For those of us who can't quite get into the Christmas spirit, "Bad Santa" is a massive preemptive strike against all of the insufferable sentimentality we're going to be subjected to a few months from now. This movie is every bit as entertaining and funny as "School Of Rock," but where "School Of Rock" succeeded through the overwhelming weight of its good intentions, "Bad Santa" (its moderately heartwarming ending notwithstanding) is all about bad intentions. This movie, especially in its powerhouse first half, displays such a commitment to mean-spiritedness that you can't help but love it. Billy Bob Thornton's safe-cracking department-store Santa Willie is the epitome of ugliness, all the more so because he commits much of his mayhem in his work outfit. Early on we see him getting drunk and throwing up in an alley, and from there he remains in the gutter for much of the movie. He chain smokes, he wets himself in his chair, he fornicates in a dressing room, and above all, he swears. I don't find profanity inherently funny, but Thornton's acid tongue manages to turn four-letter words into weapons of unimaginable destructive power. More than anything I've seen since the "South Park" movie, "Bad Santa" manages to elevate nasty language into an art form. Even in its moments of humanity, the movie doesn't aim too high. Willie does have a love interest, but not quite in the conventional sense: intead, it's a young bar waitress with a Santa fetish who demands that Willie wear his stocking cap during coupling. Willie also finds some meaning in his life by striking up an offbeat friendship with a fat, bullied kid named Thurman, a bond that manifests itself in one unforgettable scene when Willie beats the living hell out of the teen skateboarder who gave Thurman a black eye.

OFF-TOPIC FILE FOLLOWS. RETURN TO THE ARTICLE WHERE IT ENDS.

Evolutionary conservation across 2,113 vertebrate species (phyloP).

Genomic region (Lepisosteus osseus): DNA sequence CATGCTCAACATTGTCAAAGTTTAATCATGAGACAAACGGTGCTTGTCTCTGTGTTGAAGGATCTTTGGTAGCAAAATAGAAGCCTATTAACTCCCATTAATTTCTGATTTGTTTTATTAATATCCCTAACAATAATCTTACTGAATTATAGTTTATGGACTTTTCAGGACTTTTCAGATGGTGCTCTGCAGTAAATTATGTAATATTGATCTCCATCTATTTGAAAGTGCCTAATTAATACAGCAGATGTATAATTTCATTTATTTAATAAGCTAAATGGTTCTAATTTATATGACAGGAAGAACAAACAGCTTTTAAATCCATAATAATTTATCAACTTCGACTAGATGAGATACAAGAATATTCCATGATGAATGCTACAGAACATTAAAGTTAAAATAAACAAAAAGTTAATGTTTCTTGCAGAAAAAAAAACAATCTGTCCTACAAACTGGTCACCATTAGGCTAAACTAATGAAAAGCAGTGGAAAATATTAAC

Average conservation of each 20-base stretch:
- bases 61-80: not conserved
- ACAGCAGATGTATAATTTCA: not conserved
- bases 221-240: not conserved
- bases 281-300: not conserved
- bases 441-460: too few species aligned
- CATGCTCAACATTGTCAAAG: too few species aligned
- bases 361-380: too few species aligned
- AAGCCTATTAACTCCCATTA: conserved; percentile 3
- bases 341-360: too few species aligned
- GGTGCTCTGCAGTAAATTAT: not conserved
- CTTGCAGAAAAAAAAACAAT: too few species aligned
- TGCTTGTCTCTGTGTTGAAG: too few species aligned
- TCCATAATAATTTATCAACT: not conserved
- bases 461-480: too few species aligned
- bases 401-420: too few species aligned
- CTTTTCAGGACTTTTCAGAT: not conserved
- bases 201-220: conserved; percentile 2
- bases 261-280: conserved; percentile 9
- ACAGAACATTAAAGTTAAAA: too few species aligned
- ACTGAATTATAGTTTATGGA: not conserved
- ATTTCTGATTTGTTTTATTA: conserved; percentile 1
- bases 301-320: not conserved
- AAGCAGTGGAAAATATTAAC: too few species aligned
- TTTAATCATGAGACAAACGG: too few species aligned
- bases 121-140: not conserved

Even though it's Thornton's show, "Bad Santa" also benefits from a top-notch supporting cast. In his last film role, the late John Ritter is the picture of ineffectualism as the mall manager; Bernie Mac is admirably slimy as the self-interested security chief; and the three-foot-tall Tony Cox belies his small size with a scene-stealing performance as Willie's "elf" and partner in crime.
"Bad Santa" doesn't have an enormous level of plot development, but then it doesn't really need much. What's really important is the way the movie's cynicism slices and dices the sugary "cheer" (which is often cynical itself) that typically accompanies the holiday season. Christmas isn't all about irritating songs and people rioting in department stores over cheap presents, and we all owe a debt to "Bad Santa" for dumping a little snow on the parade.